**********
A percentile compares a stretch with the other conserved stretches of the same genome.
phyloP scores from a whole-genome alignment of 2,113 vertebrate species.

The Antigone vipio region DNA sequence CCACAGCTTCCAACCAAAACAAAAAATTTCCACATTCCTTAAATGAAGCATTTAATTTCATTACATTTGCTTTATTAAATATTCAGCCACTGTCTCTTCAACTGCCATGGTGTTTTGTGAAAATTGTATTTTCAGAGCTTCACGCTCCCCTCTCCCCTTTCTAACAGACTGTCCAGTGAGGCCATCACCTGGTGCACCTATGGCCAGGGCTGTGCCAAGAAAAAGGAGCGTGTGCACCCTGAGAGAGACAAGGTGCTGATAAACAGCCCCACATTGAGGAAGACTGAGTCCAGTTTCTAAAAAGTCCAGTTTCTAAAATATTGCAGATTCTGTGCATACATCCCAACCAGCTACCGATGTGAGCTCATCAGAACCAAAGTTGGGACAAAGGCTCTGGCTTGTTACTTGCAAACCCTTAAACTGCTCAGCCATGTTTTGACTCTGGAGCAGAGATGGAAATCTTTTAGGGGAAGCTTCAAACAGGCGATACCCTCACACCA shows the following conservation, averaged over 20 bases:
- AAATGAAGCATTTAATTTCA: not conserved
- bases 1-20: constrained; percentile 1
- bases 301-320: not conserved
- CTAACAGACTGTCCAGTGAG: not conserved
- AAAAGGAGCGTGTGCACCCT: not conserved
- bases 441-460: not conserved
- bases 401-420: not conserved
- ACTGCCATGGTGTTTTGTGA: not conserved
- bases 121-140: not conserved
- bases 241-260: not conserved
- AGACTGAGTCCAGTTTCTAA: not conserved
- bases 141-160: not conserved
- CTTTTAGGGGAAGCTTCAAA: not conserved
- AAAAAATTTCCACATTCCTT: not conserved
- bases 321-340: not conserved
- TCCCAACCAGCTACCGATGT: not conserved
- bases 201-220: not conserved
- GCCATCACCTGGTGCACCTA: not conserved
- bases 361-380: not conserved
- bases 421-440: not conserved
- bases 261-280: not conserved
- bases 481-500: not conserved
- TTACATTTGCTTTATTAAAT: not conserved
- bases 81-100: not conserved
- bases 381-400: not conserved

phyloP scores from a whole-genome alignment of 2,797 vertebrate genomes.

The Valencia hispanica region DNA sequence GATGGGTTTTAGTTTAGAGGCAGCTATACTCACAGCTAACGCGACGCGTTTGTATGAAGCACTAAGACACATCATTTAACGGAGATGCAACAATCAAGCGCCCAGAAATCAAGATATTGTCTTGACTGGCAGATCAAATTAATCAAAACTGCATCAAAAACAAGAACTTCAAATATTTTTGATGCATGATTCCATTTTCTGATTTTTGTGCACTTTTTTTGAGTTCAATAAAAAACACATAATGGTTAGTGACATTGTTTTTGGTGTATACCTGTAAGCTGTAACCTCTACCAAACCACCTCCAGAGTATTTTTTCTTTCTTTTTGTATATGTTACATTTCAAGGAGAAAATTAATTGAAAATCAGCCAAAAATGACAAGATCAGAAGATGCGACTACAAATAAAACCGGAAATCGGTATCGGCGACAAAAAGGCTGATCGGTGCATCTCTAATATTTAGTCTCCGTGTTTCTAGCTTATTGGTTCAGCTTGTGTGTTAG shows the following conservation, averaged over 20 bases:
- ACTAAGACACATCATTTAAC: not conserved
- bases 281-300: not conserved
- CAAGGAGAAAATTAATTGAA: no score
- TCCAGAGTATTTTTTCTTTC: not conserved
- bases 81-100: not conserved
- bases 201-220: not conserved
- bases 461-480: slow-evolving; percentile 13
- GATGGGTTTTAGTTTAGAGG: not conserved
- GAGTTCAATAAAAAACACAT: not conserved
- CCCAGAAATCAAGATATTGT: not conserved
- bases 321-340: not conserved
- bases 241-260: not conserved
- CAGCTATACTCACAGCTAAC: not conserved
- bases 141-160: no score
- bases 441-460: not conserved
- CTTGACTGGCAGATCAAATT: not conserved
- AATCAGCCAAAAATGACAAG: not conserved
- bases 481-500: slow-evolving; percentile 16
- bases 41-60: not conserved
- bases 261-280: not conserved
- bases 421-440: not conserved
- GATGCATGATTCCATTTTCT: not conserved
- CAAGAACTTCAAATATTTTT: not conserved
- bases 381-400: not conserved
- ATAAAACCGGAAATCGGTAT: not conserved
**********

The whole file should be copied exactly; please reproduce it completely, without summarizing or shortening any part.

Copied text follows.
A percentile compares a stretch with the other conserved stretches of the same genome.
phyloP scores from a whole-genome alignment of 2,113 vertebrate species.

The Antigone vipio region DNA sequence CCACAGCTTCCAACCAAAACAAAAAATTTCCACATTCCTTAAATGAAGCATTTAATTTCATTACATTTGCTTTATTAAATATTCAGCCACTGTCTCTTCAACTGCCATGGTGTTTTGTGAAAATTGTATTTTCAGAGCTTCACGCTCCCCTCTCCCCTTTCTAACAGACTGTCCAGTGAGGCCATCACCTGGTGCACCTATGGCCAGGGCTGTGCCAAGAAAAAGGAGCGTGTGCACCCTGAGAGAGACAAGGTGCTGATAAACAGCCCCACATTGAGGAAGACTGAGTCCAGTTTCTAAAAAGTCCAGTTTCTAAAATATTGCAGATTCTGTGCATACATCCCAACCAGCTACCGATGTGAGCTCATCAGAACCAAAGTTGGGACAAAGGCTCTGGCTTGTTACTTGCAAACCCTTAAACTGCTCAGCCATGTTTTGACTCTGGAGCAGAGATGGAAATCTTTTAGGGGAAGCTTCAAACAGGCGATACCCTCACACCA shows the following conservation, averaged over 20 bases:
- AAATGAAGCATTTAATTTCA: not conserved
- bases 1-20: constrained; percentile 1
- bases 301-320: not conserved
- CTAACAGACTGTCCAGTGAG: not conserved
- AAAAGGAGCGTGTGCACCCT: not conserved
- bases 441-460: not conserved
- bases 401-420: not conserved
- ACTGCCATGGTGTTTTGTGA: not conserved
- bases 121-140: not conserved
- bases 241-260: not conserved
- AGACTGAGTCCAGTTTCTAA: not conserved
- bases 141-160: not conserved
- CTTTTAGGGGAAGCTTCAAA: not conserved
- AAAAAATTTCCACATTCCTT: not conserved
- bases 321-340: not conserved
- TCCCAACCAGCTACCGATGT: not conserved
- bases 201-220: not conserved
- GCCATCACCTGGTGCACCTA: not conserved
- bases 361-380: not conserved
- bases 421-440: not conserved
- bases 261-280: not conserved
- bases 481-500: not conserved
- TTACATTTGCTTTATTAAAT: not conserved
- bases 81-100: not conserved
- bases 381-400: not conserved

phyloP scores from a whole-genome alignment of 2,797 vertebrate genomes.

The Valencia hispanica region DNA sequence GATGGGTTTTAGTTTAGAGGCAGCTATACTCACAGCTAACGCGACGCGTTTGTATGAAGCACTAAGACACATCATTTAACGGAGATGCAACAATCAAGCGCCCAGAAATCAAGATATTGTCTTGACTGGCAGATCAAATTAATCAAAACTGCATCAAAAACAAGAACTTCAAATATTTTTGATGCATGATTCCATTTTCTGATTTTTGTGCACTTTTTTTGAGTTCAATAAAAAACACATAATGGTTAGTGACATTGTTTTTGGTGTATACCTGTAAGCTGTAACCTCTACCAAACCACCTCCAGAGTATTTTTTCTTTCTTTTTGTATATGTTACATTTCAAGGAGAAAATTAATTGAAAATCAGCCAAAAATGACAAGATCAGAAGATGCGACTACAAATAAAACCGGAAATCGGTATCGGCGACAAAAAGGCTGATCGGTGCATCTCTAATATTTAGTCTCCGTGTTTCTAGCTTATTGGTTCAGCTTGTGTGTTAG shows the following conservation, averaged over 20 bases:
- ACTAAGACACATCATTTAAC: not conserved
- bases 281-300: not conserved
- CAAGGAGAAAATTAATTGAA: no score
- TCCAGAGTATTTTTTCTTTC: not conserved
- bases 81-100: not conserved
- bases 201-220: not conserved
- bases 461-480: slow-evolving; percentile 13
- GATGGGTTTTAGTTTAGAGG: not conserved
- GAGTTCAATAAAAAACACAT: not conserved
- CCCAGAAATCAAGATATTGT: not conserved
- bases 321-340: not conserved
- bases 241-260: not conserved
- CAGCTATACTCACAGCTAAC: not conserved
- bases 141-160: no score
- bases 441-460: not conserved
- CTTGACTGGCAGATCAAATT: not conserved
- AATCAGCCAAAAATGACAAG: not conserved
- bases 481-500: slow-evolving; percentile 16
- bases 41-60: not conserved
- bases 261-280: not conserved
- bases 421-440: not conserved
- GATGCATGATTCCATTTTCT: not conserved
- CAAGAACTTCAAATATTTTT: not conserved
- bases 381-400: not conserved
- ATAAAACCGGAAATCGGTAT: not conserved